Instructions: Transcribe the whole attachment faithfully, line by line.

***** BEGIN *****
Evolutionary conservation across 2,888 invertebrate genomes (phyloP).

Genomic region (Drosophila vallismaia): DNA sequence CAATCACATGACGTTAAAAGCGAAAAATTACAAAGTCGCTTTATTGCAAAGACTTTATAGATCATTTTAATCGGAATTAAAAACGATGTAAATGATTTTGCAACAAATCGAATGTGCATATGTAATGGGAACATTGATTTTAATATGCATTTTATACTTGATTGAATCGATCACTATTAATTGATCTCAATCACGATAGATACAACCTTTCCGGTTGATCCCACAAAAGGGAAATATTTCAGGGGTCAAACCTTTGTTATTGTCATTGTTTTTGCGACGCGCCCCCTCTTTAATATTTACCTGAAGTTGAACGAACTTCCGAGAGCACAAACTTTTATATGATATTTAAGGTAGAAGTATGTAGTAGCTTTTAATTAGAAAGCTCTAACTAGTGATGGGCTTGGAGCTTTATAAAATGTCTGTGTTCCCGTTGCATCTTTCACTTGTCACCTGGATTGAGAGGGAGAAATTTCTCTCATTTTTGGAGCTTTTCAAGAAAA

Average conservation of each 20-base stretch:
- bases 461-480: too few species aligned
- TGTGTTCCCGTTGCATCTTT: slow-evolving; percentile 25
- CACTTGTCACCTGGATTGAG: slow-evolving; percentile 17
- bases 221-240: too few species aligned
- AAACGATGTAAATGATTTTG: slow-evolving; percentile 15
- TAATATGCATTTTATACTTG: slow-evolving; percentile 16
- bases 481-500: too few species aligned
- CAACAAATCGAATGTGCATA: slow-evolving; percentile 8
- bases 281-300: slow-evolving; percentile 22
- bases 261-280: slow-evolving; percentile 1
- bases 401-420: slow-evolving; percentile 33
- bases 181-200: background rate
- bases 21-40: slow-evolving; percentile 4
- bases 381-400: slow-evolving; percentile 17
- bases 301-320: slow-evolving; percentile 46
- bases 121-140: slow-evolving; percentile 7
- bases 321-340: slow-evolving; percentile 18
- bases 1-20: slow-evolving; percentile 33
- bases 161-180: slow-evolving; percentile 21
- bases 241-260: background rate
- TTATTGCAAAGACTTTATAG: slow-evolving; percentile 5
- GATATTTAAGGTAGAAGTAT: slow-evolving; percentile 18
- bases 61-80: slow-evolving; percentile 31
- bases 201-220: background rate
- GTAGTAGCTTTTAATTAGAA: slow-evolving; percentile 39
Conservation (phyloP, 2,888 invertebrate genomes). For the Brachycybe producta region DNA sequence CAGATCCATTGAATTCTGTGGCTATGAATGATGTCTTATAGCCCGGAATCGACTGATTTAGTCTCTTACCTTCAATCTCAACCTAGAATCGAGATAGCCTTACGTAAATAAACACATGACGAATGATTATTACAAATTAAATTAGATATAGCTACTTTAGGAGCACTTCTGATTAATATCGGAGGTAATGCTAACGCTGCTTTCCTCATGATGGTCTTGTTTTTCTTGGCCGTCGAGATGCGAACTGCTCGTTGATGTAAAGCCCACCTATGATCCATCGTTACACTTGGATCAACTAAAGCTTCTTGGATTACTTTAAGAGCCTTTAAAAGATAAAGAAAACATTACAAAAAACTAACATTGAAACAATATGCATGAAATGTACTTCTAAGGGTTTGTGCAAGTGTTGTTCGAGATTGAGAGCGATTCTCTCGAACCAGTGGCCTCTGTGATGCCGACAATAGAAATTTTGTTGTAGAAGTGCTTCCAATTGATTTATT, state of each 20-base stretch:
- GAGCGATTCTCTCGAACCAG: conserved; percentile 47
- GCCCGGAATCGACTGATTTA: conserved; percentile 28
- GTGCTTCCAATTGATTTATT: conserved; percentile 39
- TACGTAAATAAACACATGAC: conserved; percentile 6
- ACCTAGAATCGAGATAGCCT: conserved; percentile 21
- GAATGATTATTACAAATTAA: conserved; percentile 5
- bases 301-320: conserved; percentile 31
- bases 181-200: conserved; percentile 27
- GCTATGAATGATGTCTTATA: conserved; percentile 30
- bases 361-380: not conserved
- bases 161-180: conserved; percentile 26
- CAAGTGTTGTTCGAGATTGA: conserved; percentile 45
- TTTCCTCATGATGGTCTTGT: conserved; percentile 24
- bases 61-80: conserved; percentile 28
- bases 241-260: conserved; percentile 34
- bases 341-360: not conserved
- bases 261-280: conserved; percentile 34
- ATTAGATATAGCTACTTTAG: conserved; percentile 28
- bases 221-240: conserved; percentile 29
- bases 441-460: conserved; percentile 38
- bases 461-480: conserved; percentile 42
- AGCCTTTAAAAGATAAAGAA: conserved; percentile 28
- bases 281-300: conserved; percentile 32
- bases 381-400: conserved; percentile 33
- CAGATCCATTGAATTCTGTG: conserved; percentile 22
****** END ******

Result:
Evolutionary conservation across 2,888 invertebrate genomes (phyloP).

Genomic region (Drosophila vallismaia): DNA sequence CAATCACATGACGTTAAAAGCGAAAAATTACAAAGTCGCTTTATTGCAAAGACTTTATAGATCATTTTAATCGGAATTAAAAACGATGTAAATGATTTTGCAACAAATCGAATGTGCATATGTAATGGGAACATTGATTTTAATATGCATTTTATACTTGATTGAATCGATCACTATTAATTGATCTCAATCACGATAGATACAACCTTTCCGGTTGATCCCACAAAAGGGAAATATTTCAGGGGTCAAACCTTTGTTATTGTCATTGTTTTTGCGACGCGCCCCCTCTTTAATATTTACCTGAAGTTGAACGAACTTCCGAGAGCACAAACTTTTATATGATATTTAAGGTAGAAGTATGTAGTAGCTTTTAATTAGAAAGCTCTAACTAGTGATGGGCTTGGAGCTTTATAAAATGTCTGTGTTCCCGTTGCATCTTTCACTTGTCACCTGGATTGAGAGGGAGAAATTTCTCTCATTTTTGGAGCTTTTCAAGAAAA

Average conservation of each 20-base stretch:
- bases 461-480: too few species aligned
- TGTGTTCCCGTTGCATCTTT: slow-evolving; percentile 25
- CACTTGTCACCTGGATTGAG: slow-evolving; percentile 17
- bases 221-240: too few species aligned
- AAACGATGTAAATGATTTTG: slow-evolving; percentile 15
- TAATATGCATTTTATACTTG: slow-evolving; percentile 16
- bases 481-500: too few species aligned
- CAACAAATCGAATGTGCATA: slow-evolving; percentile 8
- bases 281-300: slow-evolving; percentile 22
- bases 261-280: slow-evolving; percentile 1
- bases 401-420: slow-evolving; percentile 33
- bases 181-200: background rate
- bases 21-40: slow-evolving; percentile 4
- bases 381-400: slow-evolving; percentile 17
- bases 301-320: slow-evolving; percentile 46
- bases 121-140: slow-evolving; percentile 7
- bases 321-340: slow-evolving; percentile 18
- bases 1-20: slow-evolving; percentile 33
- bases 161-180: slow-evolving; percentile 21
- bases 241-260: background rate
- TTATTGCAAAGACTTTATAG: slow-evolving; percentile 5
- GATATTTAAGGTAGAAGTAT: slow-evolving; percentile 18
- bases 61-80: slow-evolving; percentile 31
- bases 201-220: background rate
- GTAGTAGCTTTTAATTAGAA: slow-evolving; percentile 39
Conservation (phyloP, 2,888 invertebrate genomes). For the Brachycybe producta region DNA sequence CAGATCCATTGAATTCTGTGGCTATGAATGATGTCTTATAGCCCGGAATCGACTGATTTAGTCTCTTACCTTCAATCTCAACCTAGAATCGAGATAGCCTTACGTAAATAAACACATGACGAATGATTATTACAAATTAAATTAGATATAGCTACTTTAGGAGCACTTCTGATTAATATCGGAGGTAATGCTAACGCTGCTTTCCTCATGATGGTCTTGTTTTTCTTGGCCGTCGAGATGCGAACTGCTCGTTGATGTAAAGCCCACCTATGATCCATCGTTACACTTGGATCAACTAAAGCTTCTTGGATTACTTTAAGAGCCTTTAAAAGATAAAGAAAACATTACAAAAAACTAACATTGAAACAATATGCATGAAATGTACTTCTAAGGGTTTGTGCAAGTGTTGTTCGAGATTGAGAGCGATTCTCTCGAACCAGTGGCCTCTGTGATGCCGACAATAGAAATTTTGTTGTAGAAGTGCTTCCAATTGATTTATT, state of each 20-base stretch:
- GAGCGATTCTCTCGAACCAG: conserved; percentile 47
- GCCCGGAATCGACTGATTTA: conserved; percentile 28
- GTGCTTCCAATTGATTTATT: conserved; percentile 39
- TACGTAAATAAACACATGAC: conserved; percentile 6
- ACCTAGAATCGAGATAGCCT: conserved; percentile 21
- GAATGATTATTACAAATTAA: conserved; percentile 5
- bases 301-320: conserved; percentile 31
- bases 181-200: conserved; percentile 27
- GCTATGAATGATGTCTTATA: conserved; percentile 30
- bases 361-380: not conserved
- bases 161-180: conserved; percentile 26
- CAAGTGTTGTTCGAGATTGA: conserved; percentile 45
- TTTCCTCATGATGGTCTTGT: conserved; percentile 24
- bases 61-80: conserved; percentile 28
- bases 241-260: conserved; percentile 34
- bases 341-360: not conserved
- bases 261-280: conserved; percentile 34
- ATTAGATATAGCTACTTTAG: conserved; percentile 28
- bases 221-240: conserved; percentile 29
- bases 441-460: conserved; percentile 38
- bases 461-480: conserved; percentile 42
- AGCCTTTAAAAGATAAAGAA: conserved; percentile 28
- bases 281-300: conserved; percentile 32
- bases 381-400: conserved; percentile 33
- CAGATCCATTGAATTCTGTG: conserved; percentile 22